Wednesday, 26 July 2017

Time to Raise the Standard

There is much talk currently about developing standards for involving patients and the public in research. It is timely and necessary. You can get involved by completing the online survey – here.

The key feature of any standard is that it can be measured and checked. It is a mark to compare our efforts with others. It is a badge that can help indicate quality. It is an opportunity for personal, professional and organisational learning.

It is simply so that we can describe, define and learn from the differences between apples and pears.

...specifications, guidelines or characteristics that can be used consistently to ensure that materials, products, processes and services are fit for their purpose.

Bringing real and measurable benefits to almost every sector imaginable, standards underpin the technology that we rely on and ensure the quality that we expect.

This means actual, concrete statements that work in practice. Each capable of being precisely gauged and then graded. Only then, can we compare and contrast and ensure involvement adds value.

One of the challenges we face is whether we are setting standards about the process of involving people or developing ones which will help us measure the value of such participation.

The proposed standards are a great start, a move forward in our thinking but I would suggest that they are more akin to hallmarks of good practice.

My concern is that I have been in meetings that were 'inclusive'. We were all there but the decision had clearly been made earlier. I have 'worked together' but had a sense that I was not an equal partner. I have been well 'supported and learned' much but unsure as to whether it was ever reciprocal.

Such proposals are, I would suggest, more about the process of involving people rather than the purpose of this involvement. 

Sometimes, we need to disagree, to be challenging or even to step apart to have a full blown argument. It cannot always, nor should it, be a cosy relationship. Working together does not necessarily lead to improvements. It is about what we do, when we work together. Inclusiveness in itself will not address health inequalities.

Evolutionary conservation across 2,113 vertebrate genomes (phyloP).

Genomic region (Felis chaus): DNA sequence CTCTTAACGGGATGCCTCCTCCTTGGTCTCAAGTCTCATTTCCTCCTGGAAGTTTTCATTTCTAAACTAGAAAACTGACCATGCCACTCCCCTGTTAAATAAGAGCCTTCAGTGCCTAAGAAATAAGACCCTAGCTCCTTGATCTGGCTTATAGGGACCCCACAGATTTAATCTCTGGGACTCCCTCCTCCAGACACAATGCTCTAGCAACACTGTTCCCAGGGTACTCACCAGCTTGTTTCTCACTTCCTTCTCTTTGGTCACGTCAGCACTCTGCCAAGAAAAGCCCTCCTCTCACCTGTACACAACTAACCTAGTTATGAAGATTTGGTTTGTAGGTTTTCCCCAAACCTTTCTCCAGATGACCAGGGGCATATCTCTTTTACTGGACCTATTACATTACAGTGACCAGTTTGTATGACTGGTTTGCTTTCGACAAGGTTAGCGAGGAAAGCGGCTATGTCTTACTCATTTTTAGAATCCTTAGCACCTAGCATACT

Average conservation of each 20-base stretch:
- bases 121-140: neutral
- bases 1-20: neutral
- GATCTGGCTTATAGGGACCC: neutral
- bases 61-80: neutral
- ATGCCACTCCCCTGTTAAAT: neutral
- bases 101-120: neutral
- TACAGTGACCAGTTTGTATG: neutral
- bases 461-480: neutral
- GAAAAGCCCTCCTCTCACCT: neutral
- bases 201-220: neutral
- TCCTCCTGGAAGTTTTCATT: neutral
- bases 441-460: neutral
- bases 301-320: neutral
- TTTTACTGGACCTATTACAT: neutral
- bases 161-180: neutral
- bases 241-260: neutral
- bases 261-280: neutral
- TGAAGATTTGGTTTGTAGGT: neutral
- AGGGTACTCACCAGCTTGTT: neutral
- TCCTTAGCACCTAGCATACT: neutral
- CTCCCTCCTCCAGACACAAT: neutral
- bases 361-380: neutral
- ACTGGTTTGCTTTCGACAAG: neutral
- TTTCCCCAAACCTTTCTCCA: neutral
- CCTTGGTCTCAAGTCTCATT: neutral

There are many positives in the way this movement has progressed over the years but there are still people who do not accept that we as patients should express an opinion, have a presence or be actively involved.

Our work must be about making a mark. There must be a clear imprint. Without a purpose we will be unable to see an impact. There will be no indentation - our involvement will just have been that - involvement. I despair when I hear some people say that the involvement is the pinnacle.

Our first standards have to be about Purpose and Intent. We have to ensure that our presence (verbal, written and/or in person) is meaningful and leads to change. We need statements like:

                The aim of the work for health improvement is evident
                The purpose of the involvement is clear and unambiguous
                The means of recording, reporting and giving feedback is apparent

Context matters for involvement. Assisting a researcher with their lay summary, membership of a trial steering group and sitting on a funding panel are quite different asks. Equally the research worlds of service delivery, clinical and biomedical sciences have separate needs.

                An explanation of the context is provided
                The reasons for this approach to involving people is explained
                Opportunities to learn from each other are provided

There needs to a section on the Requirements, the realities about the actual task, what is needed, the support, the time and remuneration if appropriate, etc., etc..

                A role description and task specification is provided
                Expectations are explicit on both sides
                A 'plan, do, study, act' approach is adopted
                Regular reports on progress are collected

I could go on but...I believe that we may need to produce a core set of standards with some separate ones for niche or even strategic roles.

I am not trying to create extra burden with the weight of paperwork but we have to examine more closely what we do and how we do it. We need to apply some rigour, some regular assessments if we are to properly develop our work.

It would be relatively easy to randomly select people and simply ask

               Did you know why this was being done?
               Was it made clear to you?
               Did you know what was expected of you?

These are questions are for all of us. Standards applied that are applicable to the patient and the researchers, the funders.

Well done to those who have started this debate and please contribute to the ConsultationWe still have a hill to climb!

You can read in my previous post, Raising the Standard, about how this is put into action by work taking place at Cancer Research UK.

For those of us in the sphere of Patient and Public Involvement my post Is This What Should We all Know has most of the links to key documents.

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